She followed it up by easily winning an allowance race and then the El Encino Stakes. Deeper waters were to follow and I had added an additional Thanksgiving Day memory, another notch to the scar on my right knee.

Santa Anita Derby Day is my favorite social horse-racing event of the year. I wake up early to attend the 5K foot race, place to catch up with friends. In 2008, my friend Luke brought about a dozen of his friends to the track. I had the responsibility of giving them picks and I was happy to do so, taking  advantage of any beginner’s luck.

People were confused when I told them to unload on a filly who would be racing in Arkansas. We had a good start so there was no questioning me until the field for the Apple Blossom broke and it finally dawned on them on what I meant that “Zenyatta usually brakes slow and is usually last.”

Ginger Punch was the returning champ, and at 2-5, most betters thought she was unbeatable. I made my biggest win bet to date on Zenyatta that day along with all the newbies. As we watched on one of the small infield monitors, I sensed the despair of my new friends.

We were barely able to hear Terry Wallace’s race call so I had narration duties. I don’t think they understood anything I was saying, all they saw was that Zenyatta had one horse beat and a lot of ground to make up. I finally saw Mike Smith move his hands in the far turn and hoped that my faith was about to pay off.

Zenyatta started to circle the field on the last turn then I heard Terry Wallace shout, “AND HERE COMES ZENYATTA UNDER A FULL HEAD OF STEAM ON THE EXTREME OUTSIDE,” and we all erupted. It was just celebratory cheers from us past the wire.

At that point I knew that I would never miss a live Zenyatta race again.

Zenyatta came back a champion without a crown but now with a legion of fans, which continued to grow after each victory. From then on, she had a string of come-from-behind victories that culminated with Trevor Denman proclaiming, “This is UN-BE-LIEVE–A-BLE!!!”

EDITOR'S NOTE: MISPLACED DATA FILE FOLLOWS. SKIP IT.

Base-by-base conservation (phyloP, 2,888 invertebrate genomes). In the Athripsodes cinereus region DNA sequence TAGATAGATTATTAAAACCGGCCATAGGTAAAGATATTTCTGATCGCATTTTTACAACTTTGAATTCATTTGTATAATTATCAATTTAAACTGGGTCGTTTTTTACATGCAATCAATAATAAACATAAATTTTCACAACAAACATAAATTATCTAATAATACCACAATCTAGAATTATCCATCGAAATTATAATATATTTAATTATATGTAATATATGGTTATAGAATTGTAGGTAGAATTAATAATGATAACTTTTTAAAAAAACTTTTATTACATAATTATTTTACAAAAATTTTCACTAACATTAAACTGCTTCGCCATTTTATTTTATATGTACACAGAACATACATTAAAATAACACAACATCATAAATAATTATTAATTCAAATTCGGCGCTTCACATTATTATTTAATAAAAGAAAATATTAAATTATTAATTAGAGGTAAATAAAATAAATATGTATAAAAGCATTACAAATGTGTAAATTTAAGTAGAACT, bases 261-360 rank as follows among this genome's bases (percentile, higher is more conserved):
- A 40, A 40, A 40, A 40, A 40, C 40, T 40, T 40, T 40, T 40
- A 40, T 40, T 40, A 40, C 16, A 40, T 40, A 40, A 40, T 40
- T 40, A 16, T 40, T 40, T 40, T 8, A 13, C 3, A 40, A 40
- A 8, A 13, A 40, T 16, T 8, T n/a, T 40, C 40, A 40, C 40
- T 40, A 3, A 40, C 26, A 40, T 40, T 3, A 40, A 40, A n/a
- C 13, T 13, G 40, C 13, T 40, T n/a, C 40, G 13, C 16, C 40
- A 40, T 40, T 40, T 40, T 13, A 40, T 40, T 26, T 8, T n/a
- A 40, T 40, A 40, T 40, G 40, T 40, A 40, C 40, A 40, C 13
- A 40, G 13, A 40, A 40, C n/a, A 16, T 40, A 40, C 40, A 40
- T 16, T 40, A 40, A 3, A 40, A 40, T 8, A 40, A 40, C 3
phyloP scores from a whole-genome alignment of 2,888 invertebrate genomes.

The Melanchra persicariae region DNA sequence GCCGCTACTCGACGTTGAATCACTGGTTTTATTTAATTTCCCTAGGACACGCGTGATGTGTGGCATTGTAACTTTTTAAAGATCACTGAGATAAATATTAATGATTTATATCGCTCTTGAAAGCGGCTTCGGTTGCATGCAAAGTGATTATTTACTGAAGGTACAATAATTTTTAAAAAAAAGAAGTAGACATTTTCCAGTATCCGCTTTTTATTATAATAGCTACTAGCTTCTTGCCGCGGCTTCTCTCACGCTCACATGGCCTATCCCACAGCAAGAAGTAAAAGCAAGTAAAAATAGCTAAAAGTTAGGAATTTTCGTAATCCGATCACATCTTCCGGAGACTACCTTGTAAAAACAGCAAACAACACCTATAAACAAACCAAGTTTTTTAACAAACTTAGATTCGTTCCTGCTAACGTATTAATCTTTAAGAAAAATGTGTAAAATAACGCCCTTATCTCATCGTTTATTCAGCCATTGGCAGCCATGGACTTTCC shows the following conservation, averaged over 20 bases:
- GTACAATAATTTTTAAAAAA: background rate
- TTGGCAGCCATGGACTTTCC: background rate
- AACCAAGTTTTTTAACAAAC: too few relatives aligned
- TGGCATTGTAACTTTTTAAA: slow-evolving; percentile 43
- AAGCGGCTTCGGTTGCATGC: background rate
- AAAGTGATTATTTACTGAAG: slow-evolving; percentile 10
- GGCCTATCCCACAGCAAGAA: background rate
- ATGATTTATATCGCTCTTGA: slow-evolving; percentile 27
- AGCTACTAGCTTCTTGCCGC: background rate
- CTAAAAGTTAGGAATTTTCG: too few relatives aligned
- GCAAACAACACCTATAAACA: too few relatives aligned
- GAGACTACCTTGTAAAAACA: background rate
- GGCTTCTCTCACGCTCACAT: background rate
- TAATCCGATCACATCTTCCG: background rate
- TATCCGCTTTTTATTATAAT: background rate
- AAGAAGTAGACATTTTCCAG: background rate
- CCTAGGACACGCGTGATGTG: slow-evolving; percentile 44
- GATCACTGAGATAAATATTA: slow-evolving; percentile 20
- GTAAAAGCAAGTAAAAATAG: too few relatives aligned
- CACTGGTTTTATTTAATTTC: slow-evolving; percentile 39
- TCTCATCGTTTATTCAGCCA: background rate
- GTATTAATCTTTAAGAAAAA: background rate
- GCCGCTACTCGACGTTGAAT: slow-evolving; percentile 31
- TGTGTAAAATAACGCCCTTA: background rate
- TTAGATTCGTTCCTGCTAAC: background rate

We all have our memories of that moment and mine was the moment I jumped for joy doing a 180 so that I can see my dad. He was jumping with his arms raised in a way I never saw before. I’ll remember the look of jubilance he had in his eyes.

The moment brought us back to the purity of sport and having the exhilaration of victory. I hugged my dad and we jumped up and down. I then let him go and I told him, “Voy al winner’s circle!”

Zenyatta then retired and thankfully lost Horse of the Year to Rachel Alexandra that year because it meant that Zenyatta would have to come back next year, and sure enough, she did. Zenyatta came back impressively and would head back to Oaklawn Park. This time I would be there, too.

“You’re going to Arkansas to see a horse?!” exclaimed Shaunna, who I had been dating for six months. What she didn’t know was that she’d come to Louisville with my sister. She also didn’t know that we’d go to Paris just to go to bet the races at Longchamp, or that every major city we’d visit would somehow have a racetrack that we would visit.

She also didn’t know that I would invite Zenyatta to our wedding only to get a nice reply wishing us well with a commemorative horseshoe. And what my wife really didn’t know that we’d be taking our kids to the track so they can get that same feeling I have for the horses, jockeys, and all the beauty that comes with horse racing. Zenyatta rolled through 2010 with a 19-win undefeated streak. We flew off to Louisville to enjoy a weekend of racing.

Fora few years, Garret Gomez was the greatest jockey in the world and the day before he took a fall that resulted in two hairline fractures in his shoulder—and as the field went away for the Breeder’s Cup Classic, we witnessed two great sporting feats; one of the all-time greatest rides by a jockey, the other was Zenyatta’s greatest performance. 

Zenyatta was dead last early. I know the chart has 16 lengths behind, but it looked more like than 20. The mare struggled the first time down the stretch; she was wincing at all the dirt hitting her face. Meanwhile, Garrett had Blame running comfortably in the second group on the inside.